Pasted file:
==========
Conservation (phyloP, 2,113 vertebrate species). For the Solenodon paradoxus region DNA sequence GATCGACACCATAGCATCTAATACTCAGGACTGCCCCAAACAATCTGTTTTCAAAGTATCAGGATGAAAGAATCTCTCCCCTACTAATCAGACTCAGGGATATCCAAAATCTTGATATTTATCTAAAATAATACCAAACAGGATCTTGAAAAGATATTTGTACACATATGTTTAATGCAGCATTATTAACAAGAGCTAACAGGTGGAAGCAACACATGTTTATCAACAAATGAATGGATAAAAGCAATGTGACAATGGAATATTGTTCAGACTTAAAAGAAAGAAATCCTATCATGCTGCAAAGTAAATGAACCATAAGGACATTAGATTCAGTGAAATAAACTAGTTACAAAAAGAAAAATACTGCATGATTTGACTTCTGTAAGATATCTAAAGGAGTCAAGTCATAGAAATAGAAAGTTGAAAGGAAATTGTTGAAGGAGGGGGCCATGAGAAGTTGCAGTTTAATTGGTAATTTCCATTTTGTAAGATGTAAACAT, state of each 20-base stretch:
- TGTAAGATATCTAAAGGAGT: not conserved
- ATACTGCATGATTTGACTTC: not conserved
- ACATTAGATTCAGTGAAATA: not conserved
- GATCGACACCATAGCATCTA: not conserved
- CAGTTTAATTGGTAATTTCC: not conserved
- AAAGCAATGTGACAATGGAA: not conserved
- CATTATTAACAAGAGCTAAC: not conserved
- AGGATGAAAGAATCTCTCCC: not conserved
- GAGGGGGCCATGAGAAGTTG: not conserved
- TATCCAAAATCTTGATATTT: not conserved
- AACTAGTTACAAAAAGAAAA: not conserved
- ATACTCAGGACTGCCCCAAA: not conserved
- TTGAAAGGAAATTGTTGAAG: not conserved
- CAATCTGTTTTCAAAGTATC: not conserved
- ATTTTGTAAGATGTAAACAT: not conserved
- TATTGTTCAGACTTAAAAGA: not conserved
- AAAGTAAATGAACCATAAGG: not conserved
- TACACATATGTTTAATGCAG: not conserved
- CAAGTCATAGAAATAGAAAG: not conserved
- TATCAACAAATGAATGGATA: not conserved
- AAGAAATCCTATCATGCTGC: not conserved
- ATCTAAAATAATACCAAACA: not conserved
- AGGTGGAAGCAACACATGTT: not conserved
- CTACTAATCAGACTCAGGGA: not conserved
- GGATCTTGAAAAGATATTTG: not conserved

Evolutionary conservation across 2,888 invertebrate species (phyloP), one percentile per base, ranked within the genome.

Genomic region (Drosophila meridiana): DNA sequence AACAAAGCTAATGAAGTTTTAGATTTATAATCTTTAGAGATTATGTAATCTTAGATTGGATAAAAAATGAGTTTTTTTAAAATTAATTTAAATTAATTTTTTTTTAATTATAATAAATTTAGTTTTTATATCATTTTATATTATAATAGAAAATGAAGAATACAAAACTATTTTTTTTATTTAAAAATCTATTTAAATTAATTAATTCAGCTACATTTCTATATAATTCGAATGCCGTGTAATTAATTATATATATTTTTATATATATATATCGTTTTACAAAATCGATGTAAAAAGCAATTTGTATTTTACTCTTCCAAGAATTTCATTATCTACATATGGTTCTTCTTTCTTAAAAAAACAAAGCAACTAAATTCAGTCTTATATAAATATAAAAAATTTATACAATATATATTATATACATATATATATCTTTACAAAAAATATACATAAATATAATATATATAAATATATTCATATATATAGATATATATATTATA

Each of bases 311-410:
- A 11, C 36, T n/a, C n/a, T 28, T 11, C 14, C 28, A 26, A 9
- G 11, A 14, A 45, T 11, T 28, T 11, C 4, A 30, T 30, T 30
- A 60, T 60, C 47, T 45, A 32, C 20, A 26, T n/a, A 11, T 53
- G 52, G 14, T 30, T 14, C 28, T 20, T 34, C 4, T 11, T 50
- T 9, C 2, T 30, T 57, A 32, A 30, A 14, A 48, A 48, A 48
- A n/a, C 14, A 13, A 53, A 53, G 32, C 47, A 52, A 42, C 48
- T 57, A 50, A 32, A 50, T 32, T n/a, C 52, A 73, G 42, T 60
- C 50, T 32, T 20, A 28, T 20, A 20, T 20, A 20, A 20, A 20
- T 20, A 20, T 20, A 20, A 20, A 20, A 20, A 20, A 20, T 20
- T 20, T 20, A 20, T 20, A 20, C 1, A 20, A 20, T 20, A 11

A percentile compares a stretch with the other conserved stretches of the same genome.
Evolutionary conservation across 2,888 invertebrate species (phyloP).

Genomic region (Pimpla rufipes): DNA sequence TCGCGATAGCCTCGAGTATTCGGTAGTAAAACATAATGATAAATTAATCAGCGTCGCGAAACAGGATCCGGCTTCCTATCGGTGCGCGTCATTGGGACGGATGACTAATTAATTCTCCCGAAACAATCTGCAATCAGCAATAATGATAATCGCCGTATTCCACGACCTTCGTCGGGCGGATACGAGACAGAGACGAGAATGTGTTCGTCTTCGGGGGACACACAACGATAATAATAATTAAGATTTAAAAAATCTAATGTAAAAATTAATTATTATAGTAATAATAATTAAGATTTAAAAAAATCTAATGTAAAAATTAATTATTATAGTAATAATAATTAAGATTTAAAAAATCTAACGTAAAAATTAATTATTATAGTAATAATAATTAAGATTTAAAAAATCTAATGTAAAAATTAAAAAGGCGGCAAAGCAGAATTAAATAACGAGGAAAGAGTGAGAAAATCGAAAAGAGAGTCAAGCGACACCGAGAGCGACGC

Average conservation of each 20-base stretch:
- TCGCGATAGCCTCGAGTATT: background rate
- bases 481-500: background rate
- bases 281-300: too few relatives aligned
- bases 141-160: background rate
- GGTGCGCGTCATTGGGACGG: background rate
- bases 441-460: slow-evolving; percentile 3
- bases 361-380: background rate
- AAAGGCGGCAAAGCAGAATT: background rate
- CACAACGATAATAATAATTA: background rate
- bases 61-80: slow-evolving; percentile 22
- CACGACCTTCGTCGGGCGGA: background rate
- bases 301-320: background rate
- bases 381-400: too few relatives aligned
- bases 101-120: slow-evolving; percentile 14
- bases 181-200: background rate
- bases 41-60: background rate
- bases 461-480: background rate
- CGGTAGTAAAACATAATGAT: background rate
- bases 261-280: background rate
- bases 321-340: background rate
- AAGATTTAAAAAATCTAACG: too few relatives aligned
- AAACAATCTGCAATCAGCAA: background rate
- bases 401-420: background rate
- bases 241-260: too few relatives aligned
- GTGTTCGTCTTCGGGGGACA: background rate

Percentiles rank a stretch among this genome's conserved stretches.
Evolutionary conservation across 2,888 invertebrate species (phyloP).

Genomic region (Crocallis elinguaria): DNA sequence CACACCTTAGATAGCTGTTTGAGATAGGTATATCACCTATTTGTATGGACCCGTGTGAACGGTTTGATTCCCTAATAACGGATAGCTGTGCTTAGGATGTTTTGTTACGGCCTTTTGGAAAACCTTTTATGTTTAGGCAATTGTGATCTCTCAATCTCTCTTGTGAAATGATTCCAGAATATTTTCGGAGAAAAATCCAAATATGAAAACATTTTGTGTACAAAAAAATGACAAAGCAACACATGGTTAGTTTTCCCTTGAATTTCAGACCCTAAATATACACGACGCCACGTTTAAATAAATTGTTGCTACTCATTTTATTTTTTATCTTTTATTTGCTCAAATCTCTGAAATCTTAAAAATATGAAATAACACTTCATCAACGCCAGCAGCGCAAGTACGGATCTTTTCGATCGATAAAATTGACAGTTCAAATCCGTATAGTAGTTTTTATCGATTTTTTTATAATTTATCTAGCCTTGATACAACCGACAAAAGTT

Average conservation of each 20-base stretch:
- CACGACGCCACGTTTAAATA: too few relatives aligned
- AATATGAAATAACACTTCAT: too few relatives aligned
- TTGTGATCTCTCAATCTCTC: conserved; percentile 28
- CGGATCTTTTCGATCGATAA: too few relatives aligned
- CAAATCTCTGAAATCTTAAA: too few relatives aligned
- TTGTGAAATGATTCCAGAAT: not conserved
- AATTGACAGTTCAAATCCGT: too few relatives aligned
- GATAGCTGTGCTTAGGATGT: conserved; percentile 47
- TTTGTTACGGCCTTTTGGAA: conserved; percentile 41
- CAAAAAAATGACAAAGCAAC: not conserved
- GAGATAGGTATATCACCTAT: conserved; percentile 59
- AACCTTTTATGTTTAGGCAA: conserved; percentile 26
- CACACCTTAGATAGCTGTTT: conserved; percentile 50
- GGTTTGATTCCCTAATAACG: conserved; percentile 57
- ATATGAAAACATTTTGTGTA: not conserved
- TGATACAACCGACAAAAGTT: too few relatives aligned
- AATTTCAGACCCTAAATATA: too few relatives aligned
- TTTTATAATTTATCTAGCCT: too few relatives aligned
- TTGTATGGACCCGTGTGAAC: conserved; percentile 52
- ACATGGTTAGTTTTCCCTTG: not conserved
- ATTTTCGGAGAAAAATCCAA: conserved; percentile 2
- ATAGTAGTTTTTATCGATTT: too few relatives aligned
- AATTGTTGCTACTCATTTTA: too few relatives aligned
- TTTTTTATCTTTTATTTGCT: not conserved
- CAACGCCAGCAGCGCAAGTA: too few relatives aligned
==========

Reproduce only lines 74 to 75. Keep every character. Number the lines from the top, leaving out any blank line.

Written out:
- AATATGAAATAACACTTCAT: too few relatives aligned
- TTGTGATCTCTCAATCTCTC: conserved; percentile 28